The sword shines and cuts through the air before it hits its target
Using Excalibur with double injury
The sword shines and cuts through the air before it hits its target
Damage from Excalibur 60
*/

Exercises

One of the senior programmers in the "Adventure game project" (by accident, also one of the guys claiming that "No-one wants a 3D-graphics first shooter game! Text-based adventure games is the thing, dude!"), who incidently also is a hippie, demands that there should be a "Peace and Love Spell" as well in the game. The "Peace and Love Spell" should convert a weapon's damage to a health injection. That is, a weapon with damage level 15 should give 15 health credits to the person attacked with the weapon. The damage is reversed, so attacking an opponent with a weapon under this spell with actually give the same amount of health to the attacked character as the weapon normally would inflict as damage.


Task 1 - Write the PeaceAndLoveWeaponDecorator and test it

Write a new decorator for WeaponBehavior (extending WeaponDecorator) which is called PeaceAndLoveWeaponDecorator which decorates a weapon in such a way that the damage is reversed. Write test code showing that this worked.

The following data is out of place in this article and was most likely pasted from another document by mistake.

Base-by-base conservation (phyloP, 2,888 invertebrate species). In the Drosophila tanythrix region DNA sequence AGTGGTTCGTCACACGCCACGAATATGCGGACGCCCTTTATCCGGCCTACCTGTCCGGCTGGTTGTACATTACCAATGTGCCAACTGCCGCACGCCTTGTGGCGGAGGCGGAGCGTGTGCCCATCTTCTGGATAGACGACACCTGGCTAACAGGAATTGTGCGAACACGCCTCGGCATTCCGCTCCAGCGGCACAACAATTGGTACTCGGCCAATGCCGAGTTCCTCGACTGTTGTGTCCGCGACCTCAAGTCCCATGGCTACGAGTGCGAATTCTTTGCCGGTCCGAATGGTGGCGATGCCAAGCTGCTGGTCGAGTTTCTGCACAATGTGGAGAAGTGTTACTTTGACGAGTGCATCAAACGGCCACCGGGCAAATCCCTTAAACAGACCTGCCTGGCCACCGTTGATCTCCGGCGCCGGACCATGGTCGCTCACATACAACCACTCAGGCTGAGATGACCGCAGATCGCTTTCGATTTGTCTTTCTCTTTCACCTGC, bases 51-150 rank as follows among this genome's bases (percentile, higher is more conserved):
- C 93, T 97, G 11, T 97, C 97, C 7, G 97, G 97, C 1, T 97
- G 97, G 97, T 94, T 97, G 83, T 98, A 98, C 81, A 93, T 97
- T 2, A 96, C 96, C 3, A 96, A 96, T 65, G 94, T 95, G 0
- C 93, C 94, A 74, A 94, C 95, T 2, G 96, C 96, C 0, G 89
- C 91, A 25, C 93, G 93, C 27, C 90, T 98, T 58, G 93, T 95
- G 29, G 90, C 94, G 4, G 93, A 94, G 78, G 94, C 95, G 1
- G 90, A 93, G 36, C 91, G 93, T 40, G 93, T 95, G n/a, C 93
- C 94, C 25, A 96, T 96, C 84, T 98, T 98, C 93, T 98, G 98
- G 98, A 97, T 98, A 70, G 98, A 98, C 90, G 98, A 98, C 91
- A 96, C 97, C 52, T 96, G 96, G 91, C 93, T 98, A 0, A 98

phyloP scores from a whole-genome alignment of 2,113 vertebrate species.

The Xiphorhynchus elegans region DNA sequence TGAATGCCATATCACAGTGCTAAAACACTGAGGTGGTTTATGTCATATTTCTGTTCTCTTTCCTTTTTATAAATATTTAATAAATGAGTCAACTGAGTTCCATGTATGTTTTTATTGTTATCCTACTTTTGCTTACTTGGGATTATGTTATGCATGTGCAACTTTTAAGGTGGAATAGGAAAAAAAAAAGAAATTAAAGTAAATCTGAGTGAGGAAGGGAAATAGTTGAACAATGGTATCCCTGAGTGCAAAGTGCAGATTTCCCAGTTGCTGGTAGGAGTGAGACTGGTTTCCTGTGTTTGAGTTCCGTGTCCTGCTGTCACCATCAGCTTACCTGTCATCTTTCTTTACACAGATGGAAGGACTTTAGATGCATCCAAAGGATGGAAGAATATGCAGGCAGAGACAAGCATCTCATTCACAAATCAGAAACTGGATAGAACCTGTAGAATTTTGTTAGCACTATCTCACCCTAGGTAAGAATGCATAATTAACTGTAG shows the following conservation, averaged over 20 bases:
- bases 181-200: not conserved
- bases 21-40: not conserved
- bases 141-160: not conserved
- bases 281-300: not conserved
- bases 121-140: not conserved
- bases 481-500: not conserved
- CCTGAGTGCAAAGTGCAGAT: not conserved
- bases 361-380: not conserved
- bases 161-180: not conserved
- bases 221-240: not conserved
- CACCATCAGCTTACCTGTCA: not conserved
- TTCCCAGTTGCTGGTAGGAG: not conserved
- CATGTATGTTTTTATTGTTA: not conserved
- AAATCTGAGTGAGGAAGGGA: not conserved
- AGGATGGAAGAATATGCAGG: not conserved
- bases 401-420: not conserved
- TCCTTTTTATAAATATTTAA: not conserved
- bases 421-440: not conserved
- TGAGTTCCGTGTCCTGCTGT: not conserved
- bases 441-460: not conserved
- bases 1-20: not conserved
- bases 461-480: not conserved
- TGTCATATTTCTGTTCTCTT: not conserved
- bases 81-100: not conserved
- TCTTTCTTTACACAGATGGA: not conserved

Challenge - Make the spell non-reversible

Make sure that applying the spell twice should not reverse the reversed damage! No matter how many times the spell is applied, it should always give health, never take damage.

Hints

Hint for task 1: In the overridden useWeapon() method, return the normal damage but negated (change the sign of the damage)

Hint for challenge: To make the spell not reversing an already inflicted weapon dangerous again, use a boolean instance variable in the class PeaceAndLoveDecorator to keep track of whether the spell is already set As star student Jozsef pointed out - this is a bad idea, because it will only work the first time. His suggestion is way better: When calculating the damage, use Math.abs().

Hint 2 for challenge: Use a method for checking whether there is already a spell in place. In order to find this out, you need to traverse all the wrapped weapons. Below is a snippet for how to traverse all wrapped weapons.

// For this to work, you need to make WeaponDecorator.decoratedWeapon
// either protected or package private (if the classes are in the same package)
WeaponBehavior w = super.decoratedWeapon;
while(! (w instanceof PeaceAndLoveWeaponDecorator)) {
  if(w instanceof WeaponDecorator){
    // let w be the next wrapped weapon
    w = ((WeaponDecorator)w).decoratedWeapon;
  }else{
    // we've reached the innermost weapon - it's the only one not
    // being a WeaponDecorator
    // break the loop
  }
}
// here, if w instanceof PeaceAndLoveWeaponDecorator, it was already wrapped!

Suggested solutions